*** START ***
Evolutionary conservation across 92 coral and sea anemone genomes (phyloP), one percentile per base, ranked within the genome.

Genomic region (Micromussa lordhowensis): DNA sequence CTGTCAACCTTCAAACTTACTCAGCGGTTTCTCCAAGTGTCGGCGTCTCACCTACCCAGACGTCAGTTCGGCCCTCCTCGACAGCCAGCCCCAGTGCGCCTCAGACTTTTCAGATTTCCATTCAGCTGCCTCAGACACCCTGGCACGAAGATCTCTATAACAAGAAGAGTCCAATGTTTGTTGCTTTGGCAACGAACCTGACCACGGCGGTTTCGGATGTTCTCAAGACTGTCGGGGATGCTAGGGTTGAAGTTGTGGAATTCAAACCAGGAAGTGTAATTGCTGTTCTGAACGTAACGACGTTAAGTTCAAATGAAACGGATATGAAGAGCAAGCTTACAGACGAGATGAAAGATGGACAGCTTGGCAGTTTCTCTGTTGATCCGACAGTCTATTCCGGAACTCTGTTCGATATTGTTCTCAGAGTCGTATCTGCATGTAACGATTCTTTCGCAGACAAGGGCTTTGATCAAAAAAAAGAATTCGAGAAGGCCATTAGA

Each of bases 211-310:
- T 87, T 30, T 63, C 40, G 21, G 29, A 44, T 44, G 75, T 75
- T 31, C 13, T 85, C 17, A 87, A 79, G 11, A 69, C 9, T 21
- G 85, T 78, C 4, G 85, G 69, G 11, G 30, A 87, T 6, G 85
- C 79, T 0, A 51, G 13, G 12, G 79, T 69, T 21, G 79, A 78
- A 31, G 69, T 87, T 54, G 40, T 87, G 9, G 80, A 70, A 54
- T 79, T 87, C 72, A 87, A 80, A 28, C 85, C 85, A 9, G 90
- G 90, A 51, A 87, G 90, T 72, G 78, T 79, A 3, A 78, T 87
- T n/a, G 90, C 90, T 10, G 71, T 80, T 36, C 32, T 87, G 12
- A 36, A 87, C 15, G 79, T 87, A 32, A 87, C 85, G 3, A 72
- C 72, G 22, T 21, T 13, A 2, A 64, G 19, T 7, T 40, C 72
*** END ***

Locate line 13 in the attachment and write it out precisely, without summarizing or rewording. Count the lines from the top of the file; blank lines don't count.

- C 72, G 22, T 21, T 13, A 2, A 64, G 19, T 7, T 40, C 72